A unique feature of the present compositions is that they are oleaginous in appearance and texture, but contain substantially no fat. Small amounts of fat may, however, be inherently included because of its presence in certain of the ingredients. For example, when cocoa is used as a flavoring and bodying ingredient a small amount of fat is inherently present because it is contained in the cocoa. Again, in the preparation of an imitation cheese dip or peanut butter the natural materials which contain a certain amount of fat are needed for flavoring since artificial cheese and peanut butter flavors are not available. In any event, the amount of fat in the final product does not exceed 5% by weight thereof thus making possible the preparation of low calorie products.
Another means for varying the caloric content is by regulation of the degree of expansion on whipping since the size of a serving portion is ordinarily determined by volume. Each of the compositions of the present invention undergoes a specific amount of expansion on whipping in the air which is related to its composition including the content of polyglycerol ester emulsifier. Generally speaking, the lower the concentration of polyglycerol ester employed the greater the maximum degree of expansion. For example, at the 2 to 3% level a foam resembling whipped cream is obtained in which the amount of expansion is approximately 5 to 6 fold relative to the aqueous solution prior to whipping. At the 5% level of polyglycerol ester a lower degree of expansion of about two fold occurs resulting in a more oleaginous appearing product such as a spread. Futher modification of the degree of expansion and thus the density of the final whipped product can be effected by adding a fat or fatty material. This reduces expansion and increases density.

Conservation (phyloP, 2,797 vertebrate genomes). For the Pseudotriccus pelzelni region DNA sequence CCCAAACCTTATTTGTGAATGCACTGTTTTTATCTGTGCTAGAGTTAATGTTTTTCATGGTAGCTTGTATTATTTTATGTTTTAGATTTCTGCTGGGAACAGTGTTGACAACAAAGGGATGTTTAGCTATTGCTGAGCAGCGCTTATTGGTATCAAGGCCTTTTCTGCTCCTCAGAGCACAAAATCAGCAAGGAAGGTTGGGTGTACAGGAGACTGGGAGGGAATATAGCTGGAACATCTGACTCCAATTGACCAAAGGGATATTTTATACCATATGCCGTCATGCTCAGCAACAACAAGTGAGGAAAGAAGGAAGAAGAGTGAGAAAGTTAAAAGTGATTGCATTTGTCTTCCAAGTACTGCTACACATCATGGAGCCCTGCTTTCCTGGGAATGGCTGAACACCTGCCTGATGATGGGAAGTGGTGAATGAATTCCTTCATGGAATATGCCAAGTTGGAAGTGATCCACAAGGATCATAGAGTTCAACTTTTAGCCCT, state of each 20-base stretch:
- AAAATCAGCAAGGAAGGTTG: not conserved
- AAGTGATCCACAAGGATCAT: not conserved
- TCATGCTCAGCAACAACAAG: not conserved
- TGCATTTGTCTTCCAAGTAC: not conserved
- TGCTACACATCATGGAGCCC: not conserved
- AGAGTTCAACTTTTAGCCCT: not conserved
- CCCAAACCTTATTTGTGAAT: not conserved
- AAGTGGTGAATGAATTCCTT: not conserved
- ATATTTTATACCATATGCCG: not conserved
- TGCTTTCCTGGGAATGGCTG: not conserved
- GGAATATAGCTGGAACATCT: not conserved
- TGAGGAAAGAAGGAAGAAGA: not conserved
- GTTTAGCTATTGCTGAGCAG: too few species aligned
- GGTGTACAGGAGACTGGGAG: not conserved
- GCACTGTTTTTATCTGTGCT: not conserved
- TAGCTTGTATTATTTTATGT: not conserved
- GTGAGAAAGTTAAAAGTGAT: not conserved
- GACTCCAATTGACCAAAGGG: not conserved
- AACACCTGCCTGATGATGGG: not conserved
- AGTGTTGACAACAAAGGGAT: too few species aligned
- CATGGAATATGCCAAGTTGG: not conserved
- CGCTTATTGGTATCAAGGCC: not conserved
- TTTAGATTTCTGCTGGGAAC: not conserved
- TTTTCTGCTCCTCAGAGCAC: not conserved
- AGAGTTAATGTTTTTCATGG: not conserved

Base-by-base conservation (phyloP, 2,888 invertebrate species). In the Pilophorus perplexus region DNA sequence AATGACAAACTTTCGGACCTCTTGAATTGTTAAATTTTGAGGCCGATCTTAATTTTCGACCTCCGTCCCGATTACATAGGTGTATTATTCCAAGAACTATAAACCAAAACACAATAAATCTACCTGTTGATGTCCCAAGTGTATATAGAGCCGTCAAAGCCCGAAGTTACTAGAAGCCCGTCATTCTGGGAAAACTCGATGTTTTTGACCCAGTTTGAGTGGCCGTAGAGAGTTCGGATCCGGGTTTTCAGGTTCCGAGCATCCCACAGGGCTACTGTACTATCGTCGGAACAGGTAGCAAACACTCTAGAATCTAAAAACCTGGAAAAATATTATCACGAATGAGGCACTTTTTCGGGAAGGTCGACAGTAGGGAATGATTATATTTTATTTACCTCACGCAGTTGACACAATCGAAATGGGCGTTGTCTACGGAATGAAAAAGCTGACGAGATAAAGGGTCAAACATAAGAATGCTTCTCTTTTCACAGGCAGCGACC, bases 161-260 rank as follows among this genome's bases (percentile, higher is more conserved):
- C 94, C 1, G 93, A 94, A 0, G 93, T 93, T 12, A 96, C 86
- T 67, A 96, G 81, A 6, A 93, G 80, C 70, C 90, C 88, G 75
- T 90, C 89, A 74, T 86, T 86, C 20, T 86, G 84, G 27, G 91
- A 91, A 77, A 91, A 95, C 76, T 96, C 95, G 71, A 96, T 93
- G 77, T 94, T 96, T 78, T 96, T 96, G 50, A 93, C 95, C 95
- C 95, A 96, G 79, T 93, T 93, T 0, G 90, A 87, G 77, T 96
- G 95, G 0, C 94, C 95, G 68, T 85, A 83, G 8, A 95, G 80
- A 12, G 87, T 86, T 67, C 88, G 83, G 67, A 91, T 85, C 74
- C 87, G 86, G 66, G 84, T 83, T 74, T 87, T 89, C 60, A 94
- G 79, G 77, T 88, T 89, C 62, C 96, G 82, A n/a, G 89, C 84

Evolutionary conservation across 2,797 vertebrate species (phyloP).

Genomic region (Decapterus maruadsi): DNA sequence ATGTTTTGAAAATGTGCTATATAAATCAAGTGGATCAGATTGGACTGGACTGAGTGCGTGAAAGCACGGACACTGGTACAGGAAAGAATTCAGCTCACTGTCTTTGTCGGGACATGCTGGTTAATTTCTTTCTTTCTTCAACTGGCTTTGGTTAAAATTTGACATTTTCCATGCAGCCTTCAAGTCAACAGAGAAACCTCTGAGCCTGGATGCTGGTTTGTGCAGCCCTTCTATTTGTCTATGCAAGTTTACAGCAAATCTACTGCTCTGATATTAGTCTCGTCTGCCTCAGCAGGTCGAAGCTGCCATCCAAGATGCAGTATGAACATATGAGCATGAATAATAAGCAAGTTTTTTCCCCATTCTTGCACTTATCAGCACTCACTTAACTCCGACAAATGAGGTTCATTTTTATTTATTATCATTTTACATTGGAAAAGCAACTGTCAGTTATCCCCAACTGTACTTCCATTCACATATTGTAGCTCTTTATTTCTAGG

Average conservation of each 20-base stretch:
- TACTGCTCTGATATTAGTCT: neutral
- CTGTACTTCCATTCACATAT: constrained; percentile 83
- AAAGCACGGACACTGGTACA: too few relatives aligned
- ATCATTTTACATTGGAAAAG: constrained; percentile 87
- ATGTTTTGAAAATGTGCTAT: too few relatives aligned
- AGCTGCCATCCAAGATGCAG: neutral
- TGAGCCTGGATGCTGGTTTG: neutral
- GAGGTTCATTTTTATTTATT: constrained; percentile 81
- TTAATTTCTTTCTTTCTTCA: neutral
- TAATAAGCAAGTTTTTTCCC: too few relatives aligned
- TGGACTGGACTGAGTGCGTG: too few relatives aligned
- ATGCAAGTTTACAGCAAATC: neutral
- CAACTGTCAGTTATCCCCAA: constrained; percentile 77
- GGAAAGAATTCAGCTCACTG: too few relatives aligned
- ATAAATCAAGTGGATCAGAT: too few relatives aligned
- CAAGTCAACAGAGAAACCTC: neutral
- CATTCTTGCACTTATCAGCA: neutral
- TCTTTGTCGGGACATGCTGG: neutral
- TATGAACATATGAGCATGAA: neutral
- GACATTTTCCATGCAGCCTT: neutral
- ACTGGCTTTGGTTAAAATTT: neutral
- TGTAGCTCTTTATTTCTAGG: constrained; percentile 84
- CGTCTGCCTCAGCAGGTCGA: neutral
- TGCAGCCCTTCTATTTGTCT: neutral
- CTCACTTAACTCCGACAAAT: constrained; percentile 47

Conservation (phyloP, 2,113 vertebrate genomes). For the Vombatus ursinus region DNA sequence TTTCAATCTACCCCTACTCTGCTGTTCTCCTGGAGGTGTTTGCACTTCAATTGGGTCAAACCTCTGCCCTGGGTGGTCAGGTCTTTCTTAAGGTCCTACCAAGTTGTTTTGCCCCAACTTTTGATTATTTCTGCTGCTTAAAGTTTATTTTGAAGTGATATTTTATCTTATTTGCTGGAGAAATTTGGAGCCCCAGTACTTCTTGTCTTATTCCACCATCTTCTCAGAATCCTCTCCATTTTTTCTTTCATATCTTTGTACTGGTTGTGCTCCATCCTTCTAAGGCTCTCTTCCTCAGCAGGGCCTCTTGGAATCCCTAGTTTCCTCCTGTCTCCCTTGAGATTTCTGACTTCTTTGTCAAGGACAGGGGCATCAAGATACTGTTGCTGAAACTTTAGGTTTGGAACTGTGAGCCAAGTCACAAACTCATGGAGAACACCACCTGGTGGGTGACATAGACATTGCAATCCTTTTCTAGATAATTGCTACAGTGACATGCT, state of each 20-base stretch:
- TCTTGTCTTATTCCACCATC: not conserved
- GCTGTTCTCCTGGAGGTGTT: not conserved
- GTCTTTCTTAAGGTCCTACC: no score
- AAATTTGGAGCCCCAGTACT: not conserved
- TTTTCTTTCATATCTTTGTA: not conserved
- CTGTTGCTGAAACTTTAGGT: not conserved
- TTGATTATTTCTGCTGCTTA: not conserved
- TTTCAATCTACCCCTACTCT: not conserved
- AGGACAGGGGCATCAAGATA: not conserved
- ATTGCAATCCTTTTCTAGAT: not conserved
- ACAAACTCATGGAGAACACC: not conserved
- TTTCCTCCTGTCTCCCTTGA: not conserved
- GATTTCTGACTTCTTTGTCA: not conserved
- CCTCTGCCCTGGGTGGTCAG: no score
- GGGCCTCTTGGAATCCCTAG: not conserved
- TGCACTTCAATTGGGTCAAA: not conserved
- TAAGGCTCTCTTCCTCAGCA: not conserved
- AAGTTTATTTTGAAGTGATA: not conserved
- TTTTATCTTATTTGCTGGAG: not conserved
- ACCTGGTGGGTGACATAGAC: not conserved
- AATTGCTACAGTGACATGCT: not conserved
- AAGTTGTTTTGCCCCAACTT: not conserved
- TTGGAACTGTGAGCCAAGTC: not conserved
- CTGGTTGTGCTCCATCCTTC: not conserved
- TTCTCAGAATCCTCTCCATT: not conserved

For the frozen desserts such as imitation ice creams where the amount of polyglycerol ester is restricted to the range of 0.5 to 1.0% to balance the requirements of stability and mouth feel, maximum whipping is not employed. Here mixing is continued to an "over run" of 50 to 110% i.e. 0.5 to 1.1 fold expansion.
The foregoing disclosure has been directed primarily to the preparation of toppings and spreads extemporaneously in the kitchen or home. The following example involves a modification of the blending and whipping steps as described above which can be carried out in industrial equipment to provide a liquid concentrate suitable for delivery from an aerosol container using either nitrous oxide alone or in combination with one of the low-boiling fluorinated hydrocarbons approved for use in aerosol packaging of food products. This modification involves dispersing or dissolving all of the ingredients in the full amount of water to be used in the final product, but accomplishing the dispersion in such a way as to avoid incorporating air and thus obtaining a foam or an air-in-water emulsion as described above. This is accomplished by using a mechanical homogenizer which mixes the ingredients in a closed system and thus avoids the formation of the foam. A foam is subsequently formed on delivery of the composition from the valve of the aerosol container. The following example illustrates this.